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https://www.concordia.ca/content/shared/en/news/offices/vpaer/aar/2018/08/31/three-shuffle-29-teams-and-counting-raise-money-for-own-named-awards.html

Three Shuffle 29 teams — and counting — raise money for their own named student awards

Groups will walk to gather funds for Indigenous students, students with disabilities and students involved in the Concordia community
August 31, 2018
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By Molly Hamilton

Every September since 1990, the Concordia community comes together for the annual Concordia Shuffle walkathon to raise funds for undergraduate and graduate student awards.

In 2015, the Concordia Veterans Association Shuffle team asked that the money they raised for the Shuffle go to support the Veterans Student Aid Fund, a first for the Shuffle. That idea — spearheaded by Gilbert Tordjman, BSc 89, Concordia’s executive director of Advancement Services who served two years in Canada’s Army Reserves — inspired others to create or support special student awards.

These three teams are fundraising for special student awards at Shuffle 29, which takes place on September 28, 2018.

The Orange Shirt Bursary for Indigenous Students

Shuffle 29 will be the third year that some of the faculty and staff of Concordia’s Department of Applied Human Sciences will be walking the 6.5 km from Sir George Williams Campus to Loyola Campus wearing orange shirts in honour of Orange Shirt Day.

Team Orange Shirt Hilary Rose (front row on the right) and Team Orange Shirt are pictured at last year's Shuffle.

“Orange Shirt Day is something that started 15 years ago or so in British Columbia,” explains Hilary Rose, associate professor in the Department of Applied Human Sciences. “It’s a day in recognition of residential school survivors.”

Through last year’s shuffle, Rose and her colleagues created the Orange Shirt Bursary for Indigenous Students. “We raised $3,000 last year and that $3,000 will be divided up into three $1,000 awards for the next three years,” she says.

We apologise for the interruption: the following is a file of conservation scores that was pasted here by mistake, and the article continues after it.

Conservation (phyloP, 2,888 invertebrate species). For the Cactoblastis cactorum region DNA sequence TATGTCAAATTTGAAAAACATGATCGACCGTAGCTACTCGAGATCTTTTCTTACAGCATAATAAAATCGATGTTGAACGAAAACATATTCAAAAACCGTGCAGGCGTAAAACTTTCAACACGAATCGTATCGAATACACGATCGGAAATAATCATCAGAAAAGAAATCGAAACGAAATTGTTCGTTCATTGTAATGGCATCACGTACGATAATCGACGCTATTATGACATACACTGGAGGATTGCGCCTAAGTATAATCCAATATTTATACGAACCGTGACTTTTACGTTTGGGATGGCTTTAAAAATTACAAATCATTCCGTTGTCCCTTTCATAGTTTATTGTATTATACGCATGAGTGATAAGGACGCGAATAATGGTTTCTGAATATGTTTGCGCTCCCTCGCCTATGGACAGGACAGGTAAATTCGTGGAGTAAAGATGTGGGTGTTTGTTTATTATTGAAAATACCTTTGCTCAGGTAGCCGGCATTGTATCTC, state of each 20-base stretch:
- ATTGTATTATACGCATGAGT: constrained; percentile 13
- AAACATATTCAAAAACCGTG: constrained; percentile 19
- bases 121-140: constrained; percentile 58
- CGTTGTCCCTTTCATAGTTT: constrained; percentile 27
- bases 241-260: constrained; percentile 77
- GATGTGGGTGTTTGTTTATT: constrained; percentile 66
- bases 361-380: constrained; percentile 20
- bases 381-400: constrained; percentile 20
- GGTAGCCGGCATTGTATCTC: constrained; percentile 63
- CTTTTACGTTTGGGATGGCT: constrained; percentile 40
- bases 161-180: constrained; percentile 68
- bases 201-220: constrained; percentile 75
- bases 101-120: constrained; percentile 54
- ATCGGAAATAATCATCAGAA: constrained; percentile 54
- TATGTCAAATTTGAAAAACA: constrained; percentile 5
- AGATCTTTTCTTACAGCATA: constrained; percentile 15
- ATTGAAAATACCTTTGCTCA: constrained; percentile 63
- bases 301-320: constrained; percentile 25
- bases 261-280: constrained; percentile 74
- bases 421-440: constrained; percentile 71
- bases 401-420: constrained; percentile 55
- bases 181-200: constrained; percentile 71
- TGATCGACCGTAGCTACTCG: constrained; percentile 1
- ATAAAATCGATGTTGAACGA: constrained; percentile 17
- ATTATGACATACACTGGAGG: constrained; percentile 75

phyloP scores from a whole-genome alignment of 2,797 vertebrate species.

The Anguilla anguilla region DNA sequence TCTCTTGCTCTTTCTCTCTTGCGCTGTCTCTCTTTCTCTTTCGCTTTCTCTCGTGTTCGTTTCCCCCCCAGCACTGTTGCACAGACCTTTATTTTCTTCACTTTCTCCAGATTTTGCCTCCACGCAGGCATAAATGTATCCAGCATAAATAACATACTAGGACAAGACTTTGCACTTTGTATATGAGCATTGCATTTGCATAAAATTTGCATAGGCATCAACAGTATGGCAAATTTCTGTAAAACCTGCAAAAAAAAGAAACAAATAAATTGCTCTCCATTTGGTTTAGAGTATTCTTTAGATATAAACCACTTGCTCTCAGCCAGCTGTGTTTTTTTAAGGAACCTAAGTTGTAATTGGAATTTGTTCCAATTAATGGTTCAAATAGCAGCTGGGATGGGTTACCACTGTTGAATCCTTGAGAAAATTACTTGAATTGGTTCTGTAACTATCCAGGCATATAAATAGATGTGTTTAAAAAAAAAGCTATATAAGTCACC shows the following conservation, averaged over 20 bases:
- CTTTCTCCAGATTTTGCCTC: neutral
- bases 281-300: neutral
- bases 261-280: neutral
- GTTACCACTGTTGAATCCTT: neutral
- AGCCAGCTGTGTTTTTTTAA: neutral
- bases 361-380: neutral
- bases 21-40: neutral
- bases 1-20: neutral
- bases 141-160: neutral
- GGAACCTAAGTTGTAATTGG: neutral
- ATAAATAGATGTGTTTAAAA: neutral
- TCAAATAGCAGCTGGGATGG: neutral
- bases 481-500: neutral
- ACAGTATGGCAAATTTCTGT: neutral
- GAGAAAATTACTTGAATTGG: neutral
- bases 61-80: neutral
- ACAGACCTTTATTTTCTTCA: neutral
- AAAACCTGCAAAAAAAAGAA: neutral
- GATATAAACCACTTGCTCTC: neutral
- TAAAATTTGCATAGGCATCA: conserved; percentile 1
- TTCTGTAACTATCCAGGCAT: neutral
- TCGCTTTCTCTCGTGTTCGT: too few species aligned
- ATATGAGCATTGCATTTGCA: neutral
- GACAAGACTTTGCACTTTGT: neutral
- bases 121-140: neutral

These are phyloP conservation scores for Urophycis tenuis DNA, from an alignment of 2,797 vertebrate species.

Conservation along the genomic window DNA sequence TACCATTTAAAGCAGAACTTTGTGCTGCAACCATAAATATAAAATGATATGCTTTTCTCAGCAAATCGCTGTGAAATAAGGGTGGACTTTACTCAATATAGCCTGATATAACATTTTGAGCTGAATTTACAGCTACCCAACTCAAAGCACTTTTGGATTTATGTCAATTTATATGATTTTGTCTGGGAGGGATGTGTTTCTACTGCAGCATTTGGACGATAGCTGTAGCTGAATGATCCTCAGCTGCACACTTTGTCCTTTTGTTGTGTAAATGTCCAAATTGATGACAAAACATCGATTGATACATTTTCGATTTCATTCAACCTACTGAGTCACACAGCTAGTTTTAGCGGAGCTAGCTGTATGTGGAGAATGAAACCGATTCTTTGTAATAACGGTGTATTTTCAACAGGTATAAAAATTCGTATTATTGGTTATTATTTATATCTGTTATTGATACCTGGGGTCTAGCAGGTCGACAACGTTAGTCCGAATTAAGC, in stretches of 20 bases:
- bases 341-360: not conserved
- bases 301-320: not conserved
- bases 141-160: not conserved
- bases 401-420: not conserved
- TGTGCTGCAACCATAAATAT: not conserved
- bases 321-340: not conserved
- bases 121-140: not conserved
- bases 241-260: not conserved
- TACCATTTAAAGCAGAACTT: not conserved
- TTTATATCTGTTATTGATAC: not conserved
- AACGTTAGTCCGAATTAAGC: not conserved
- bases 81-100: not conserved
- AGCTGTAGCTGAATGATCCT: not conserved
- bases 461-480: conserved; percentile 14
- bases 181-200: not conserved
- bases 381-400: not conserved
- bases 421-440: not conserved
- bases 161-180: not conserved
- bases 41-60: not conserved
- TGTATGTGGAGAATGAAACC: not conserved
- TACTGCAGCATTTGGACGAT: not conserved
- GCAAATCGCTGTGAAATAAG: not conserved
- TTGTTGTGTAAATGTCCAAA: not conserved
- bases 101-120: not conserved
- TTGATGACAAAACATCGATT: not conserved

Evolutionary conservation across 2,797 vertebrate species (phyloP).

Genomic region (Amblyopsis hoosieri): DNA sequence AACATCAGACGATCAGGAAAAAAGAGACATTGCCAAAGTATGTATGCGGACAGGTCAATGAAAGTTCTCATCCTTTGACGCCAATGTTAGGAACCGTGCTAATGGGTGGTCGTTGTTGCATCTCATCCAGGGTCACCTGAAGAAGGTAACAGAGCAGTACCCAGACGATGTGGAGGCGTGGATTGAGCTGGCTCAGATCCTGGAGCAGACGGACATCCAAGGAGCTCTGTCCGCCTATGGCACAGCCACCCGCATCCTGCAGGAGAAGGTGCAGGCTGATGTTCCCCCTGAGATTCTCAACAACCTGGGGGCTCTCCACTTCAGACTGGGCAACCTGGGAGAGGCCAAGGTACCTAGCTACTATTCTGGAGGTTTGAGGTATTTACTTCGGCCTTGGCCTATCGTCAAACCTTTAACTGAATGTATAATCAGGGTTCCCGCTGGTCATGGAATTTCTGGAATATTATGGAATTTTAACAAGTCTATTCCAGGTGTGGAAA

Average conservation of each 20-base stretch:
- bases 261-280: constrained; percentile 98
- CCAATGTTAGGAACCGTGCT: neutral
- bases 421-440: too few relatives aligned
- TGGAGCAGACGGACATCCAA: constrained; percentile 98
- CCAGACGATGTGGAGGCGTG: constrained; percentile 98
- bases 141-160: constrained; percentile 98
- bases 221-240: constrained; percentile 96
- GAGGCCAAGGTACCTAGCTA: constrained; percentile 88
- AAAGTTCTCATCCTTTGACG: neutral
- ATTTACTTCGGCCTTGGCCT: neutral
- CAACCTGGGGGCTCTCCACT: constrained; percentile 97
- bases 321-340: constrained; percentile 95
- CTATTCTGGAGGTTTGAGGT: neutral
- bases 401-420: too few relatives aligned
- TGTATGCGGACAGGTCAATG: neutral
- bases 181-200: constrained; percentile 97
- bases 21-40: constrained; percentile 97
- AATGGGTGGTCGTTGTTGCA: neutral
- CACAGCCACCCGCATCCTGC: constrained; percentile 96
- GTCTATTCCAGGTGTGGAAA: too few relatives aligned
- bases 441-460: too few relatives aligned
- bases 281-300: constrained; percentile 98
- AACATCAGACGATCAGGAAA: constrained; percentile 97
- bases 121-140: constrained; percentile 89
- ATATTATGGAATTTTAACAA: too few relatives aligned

Starting in fall 2018, the bursary is available to students that self-identify as Indigenous and are registered at Concordia’s Aboriginal Students Resource Centre.

“It’s a needs-based bursary to help students out as they’re finishing up their degree and they’re thinking, ‘Where do I find the money for this last semester?’” says Rose.

For Shuffle 29, Team Orange Shirt is hoping to raise another $3,000 to continue providing the bursary. As a fundraising initiative to support the cause, in September the team plans to sell orange shirt sugar cookies.

“I figured, if we could raise $3,000 last year, we can do it again this year,” Rose says.

The Gordon Dionne Memorial Fund

Gordon Dionne The late Gordon Dionne, former manager of the Access Centre for Students with Disabilities, was a mentor and leader to many at Concordia.

The Access Centre for Students with Disabilities (ACSD) Shuffle team — called the Friends of Gordon — will raise money for the Gordon Dionne Memorial Fund. The fund was created this year in memory of the centre’s late manager, Gordon Dionne, who passed away in May 2018.

“We are very, very sad to lose Gordon. He was not only a manager, but a friend,” says Charles Altman, BComm 00, ACSD advisor. “He brought out the best in people — not only in the staff but in our students. Gordon just made everyone feel smart. He empowered other people, and that’s a good model.”

Charles Altman Charles Altman is hoping to raise $30,000 for bursaries that will be available to students with disabilities and in financial need.

Through private donations, the Shuffle and other fundraising initiatives, Altman is hoping to raise $30,000 for bursaries that will be available to students with disabilities and in need of financial assistance.

“The ministry has changed their funding structures over the years. That means some students no longer qualified for some of the funding, despite their severe financial need. So it’s good to have a fund that backs them up,” says Altman.

“Gordon was all about inclusion and this carries on his message.”

The Student Success Centre Scholarship

The Student Success Centre (SSC) is dedicated to helping students achieve their goals. With this in mind, they are creating the Student Success Centre Scholarship to assist a student who has been in “failed standing” but has been accepted back and is determined to start fresh.

“Our team has been thinking about creating a scholarship for a while. When we discovered that we could create it in conjunction with fundraising for the Shuffle, it became a reality,” says Ann McLaughlin, coordinator at the Career Resource Centre.

For this year’s Shuffle, the SSC team is hoping to raise the minimum $3,000 to establish a scholarship of $1,000 a year for three years.

“We’re at early stages with it but we’re really excited,” says Laura Mitchell, director of the SSC. “Our team discussed it together, and everyone was really on board with us directly supporting students to complete their studies at Concordia.”

Laura Mitchell and Ann McLaughlin Laura Mitchell (left) and Ann McLaughlin of the Student Success Centre are extending their mission to help students to their Shuffle fundraising. They're creating a special Shuffle scholarship for students making a fresh start.


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